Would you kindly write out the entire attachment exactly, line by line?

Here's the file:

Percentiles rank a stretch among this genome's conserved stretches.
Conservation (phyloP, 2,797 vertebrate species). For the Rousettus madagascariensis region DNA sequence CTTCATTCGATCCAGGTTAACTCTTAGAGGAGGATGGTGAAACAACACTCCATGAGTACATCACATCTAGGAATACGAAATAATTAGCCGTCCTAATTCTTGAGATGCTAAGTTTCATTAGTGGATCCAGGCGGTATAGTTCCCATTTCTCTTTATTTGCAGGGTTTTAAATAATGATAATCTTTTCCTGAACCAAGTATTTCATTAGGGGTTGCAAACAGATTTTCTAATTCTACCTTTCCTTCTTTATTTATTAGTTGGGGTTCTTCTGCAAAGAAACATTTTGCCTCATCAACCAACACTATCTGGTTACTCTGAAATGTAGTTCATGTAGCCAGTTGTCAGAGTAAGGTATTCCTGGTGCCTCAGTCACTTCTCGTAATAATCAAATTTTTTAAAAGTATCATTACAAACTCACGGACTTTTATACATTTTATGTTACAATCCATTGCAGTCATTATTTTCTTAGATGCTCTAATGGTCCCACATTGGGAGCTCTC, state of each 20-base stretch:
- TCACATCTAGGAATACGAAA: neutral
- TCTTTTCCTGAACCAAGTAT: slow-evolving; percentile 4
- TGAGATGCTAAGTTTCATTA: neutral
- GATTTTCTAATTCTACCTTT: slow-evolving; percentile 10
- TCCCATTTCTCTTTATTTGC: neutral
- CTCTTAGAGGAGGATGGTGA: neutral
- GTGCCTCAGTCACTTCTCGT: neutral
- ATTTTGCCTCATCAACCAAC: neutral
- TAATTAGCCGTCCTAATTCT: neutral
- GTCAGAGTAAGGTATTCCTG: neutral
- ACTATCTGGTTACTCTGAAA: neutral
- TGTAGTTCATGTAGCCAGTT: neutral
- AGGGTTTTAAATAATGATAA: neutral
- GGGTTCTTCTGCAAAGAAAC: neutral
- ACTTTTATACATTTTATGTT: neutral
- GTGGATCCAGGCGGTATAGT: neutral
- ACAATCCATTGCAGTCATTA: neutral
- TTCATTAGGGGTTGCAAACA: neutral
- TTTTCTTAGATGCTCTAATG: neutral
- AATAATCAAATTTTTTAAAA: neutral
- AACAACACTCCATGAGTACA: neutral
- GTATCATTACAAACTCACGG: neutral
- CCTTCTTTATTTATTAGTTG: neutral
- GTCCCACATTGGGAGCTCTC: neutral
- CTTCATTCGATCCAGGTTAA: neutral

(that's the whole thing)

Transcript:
Percentiles rank a stretch among this genome's conserved stretches.
Conservation (phyloP, 2,797 vertebrate species). For the Rousettus madagascariensis region DNA sequence CTTCATTCGATCCAGGTTAACTCTTAGAGGAGGATGGTGAAACAACACTCCATGAGTACATCACATCTAGGAATACGAAATAATTAGCCGTCCTAATTCTTGAGATGCTAAGTTTCATTAGTGGATCCAGGCGGTATAGTTCCCATTTCTCTTTATTTGCAGGGTTTTAAATAATGATAATCTTTTCCTGAACCAAGTATTTCATTAGGGGTTGCAAACAGATTTTCTAATTCTACCTTTCCTTCTTTATTTATTAGTTGGGGTTCTTCTGCAAAGAAACATTTTGCCTCATCAACCAACACTATCTGGTTACTCTGAAATGTAGTTCATGTAGCCAGTTGTCAGAGTAAGGTATTCCTGGTGCCTCAGTCACTTCTCGTAATAATCAAATTTTTTAAAAGTATCATTACAAACTCACGGACTTTTATACATTTTATGTTACAATCCATTGCAGTCATTATTTTCTTAGATGCTCTAATGGTCCCACATTGGGAGCTCTC, state of each 20-base stretch:
- TCACATCTAGGAATACGAAA: neutral
- TCTTTTCCTGAACCAAGTAT: slow-evolving; percentile 4
- TGAGATGCTAAGTTTCATTA: neutral
- GATTTTCTAATTCTACCTTT: slow-evolving; percentile 10
- TCCCATTTCTCTTTATTTGC: neutral
- CTCTTAGAGGAGGATGGTGA: neutral
- GTGCCTCAGTCACTTCTCGT: neutral
- ATTTTGCCTCATCAACCAAC: neutral
- TAATTAGCCGTCCTAATTCT: neutral
- GTCAGAGTAAGGTATTCCTG: neutral
- ACTATCTGGTTACTCTGAAA: neutral
- TGTAGTTCATGTAGCCAGTT: neutral
- AGGGTTTTAAATAATGATAA: neutral
- GGGTTCTTCTGCAAAGAAAC: neutral
- ACTTTTATACATTTTATGTT: neutral
- GTGGATCCAGGCGGTATAGT: neutral
- ACAATCCATTGCAGTCATTA: neutral
- TTCATTAGGGGTTGCAAACA: neutral
- TTTTCTTAGATGCTCTAATG: neutral
- AATAATCAAATTTTTTAAAA: neutral
- AACAACACTCCATGAGTACA: neutral
- GTATCATTACAAACTCACGG: neutral
- CCTTCTTTATTTATTAGTTG: neutral
- GTCCCACATTGGGAGCTCTC: neutral
- CTTCATTCGATCCAGGTTAA: neutral